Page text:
Melencio’s critique of the CPP’s “protracted people’s war” strategy is a theme running throughout the book. Until the 1993 split, Melencio was a leading activist in the Manila-Rizal (MR) regional committee of the CPP — working in a highly urbanised area.
MR activists were frustrated with the way the underground party’s successes in organising industrial workers, students and the urban poor were undermined by the strategy pushed by the CPP leaders, who subordinated everything else to guerrilla warfare in the countryside.
The effect of this strategy, Melencio says, was a tendency to abstain from the actual class struggle. “The CPP was counterposing its own armed struggle in the countryside to the reality of class struggle in the urban areas.”
Things came to a head in 1978, when the dictatorship held elections for a rubber-stamp parliament.
Taking advantage of the opportunity to campaign, MR “used the election campaign to mobilise its forces and get a hearing from the masses. Each campaign mobilisation became a demonstration against the dictatorship and martial law.”
The party ran candidates on the Laban ticket, which was led by the liberal opposition.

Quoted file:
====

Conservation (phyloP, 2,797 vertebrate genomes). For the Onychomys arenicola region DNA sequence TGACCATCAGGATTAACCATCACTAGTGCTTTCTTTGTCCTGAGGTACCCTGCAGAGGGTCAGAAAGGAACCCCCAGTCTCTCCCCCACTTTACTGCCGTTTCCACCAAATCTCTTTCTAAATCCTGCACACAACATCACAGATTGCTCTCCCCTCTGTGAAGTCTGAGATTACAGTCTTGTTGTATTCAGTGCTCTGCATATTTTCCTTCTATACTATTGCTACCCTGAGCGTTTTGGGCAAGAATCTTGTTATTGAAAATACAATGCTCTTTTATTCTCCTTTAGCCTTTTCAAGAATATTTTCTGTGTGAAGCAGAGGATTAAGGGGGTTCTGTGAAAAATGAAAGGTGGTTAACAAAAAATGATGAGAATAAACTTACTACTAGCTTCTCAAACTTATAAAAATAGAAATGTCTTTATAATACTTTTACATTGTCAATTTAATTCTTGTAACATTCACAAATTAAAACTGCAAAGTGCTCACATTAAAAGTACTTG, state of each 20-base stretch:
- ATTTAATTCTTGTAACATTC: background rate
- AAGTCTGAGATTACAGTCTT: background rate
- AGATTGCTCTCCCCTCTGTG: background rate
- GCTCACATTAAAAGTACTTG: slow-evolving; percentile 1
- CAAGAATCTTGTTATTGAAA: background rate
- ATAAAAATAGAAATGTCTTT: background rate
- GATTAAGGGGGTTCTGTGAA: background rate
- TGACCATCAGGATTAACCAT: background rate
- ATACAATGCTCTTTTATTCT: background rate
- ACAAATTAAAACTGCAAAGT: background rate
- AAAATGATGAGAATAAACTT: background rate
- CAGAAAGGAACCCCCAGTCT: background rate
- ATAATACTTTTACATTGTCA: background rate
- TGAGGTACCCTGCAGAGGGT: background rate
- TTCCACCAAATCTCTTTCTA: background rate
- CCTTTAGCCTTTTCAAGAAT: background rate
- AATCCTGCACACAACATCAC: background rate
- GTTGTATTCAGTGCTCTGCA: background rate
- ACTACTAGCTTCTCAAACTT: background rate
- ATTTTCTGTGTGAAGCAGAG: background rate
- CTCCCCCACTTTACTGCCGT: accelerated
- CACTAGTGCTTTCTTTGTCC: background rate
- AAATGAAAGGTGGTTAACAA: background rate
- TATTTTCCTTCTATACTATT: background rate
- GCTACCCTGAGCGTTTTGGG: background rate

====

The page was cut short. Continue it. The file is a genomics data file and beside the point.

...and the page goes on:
The CPP candidates campaigned with their own propaganda, which Melencio was responsible for producing.
The MR cadre ignored instructions from the CPP leadership a few days before the election to withdraw. MR leaders, including Melencio, were suspended from the party and assigned to a stint as rank-and-file guerrillas in the CPP-led New People's Army.
This issue arose again in 1983 after liberal opposition leader Ninoy Aquino was assassinated. The CPP largely ignored the movement that emerged in response.
In 1986, the regime allowed Aquino’s widow, Cory Aquino, to run against Marcos in presidential elections.
The CPP called for a boycott, arguing it was just a spat between rival ruling class politicians.
When Marcos tried to steal this election, his regime was met by a popular uprising and military mutiny. From this historic struggle, the CPP was largely absent.
Melencio says it was the revolutionary left’s abstention from the movement that overthrew Marcos that ensured the dominance of pro-capitalist forces post-Marcos.
A policy of healthy engagement would not have guaranteed that the uprising became a socialist revolution. But it would have strengthened the revolutionary forces and put them in a better position to challenge the post-Marcos capitalist elite in future struggles.
The revolutionary left in Tunisia and Egypt is nowhere near as strong today as the CPP was in the Philippines under Marcos. But, in the case of Tunisia, by engaging with the broad-based anti-dictatorship struggle, the leftist January 14 Front has emerged stronger and become a significant political force.
In the Philippines, by contrast, the CPP was isolated and weakened after Marcos’ overthrow. This, and its militaristic outlook, led to its darkest moment.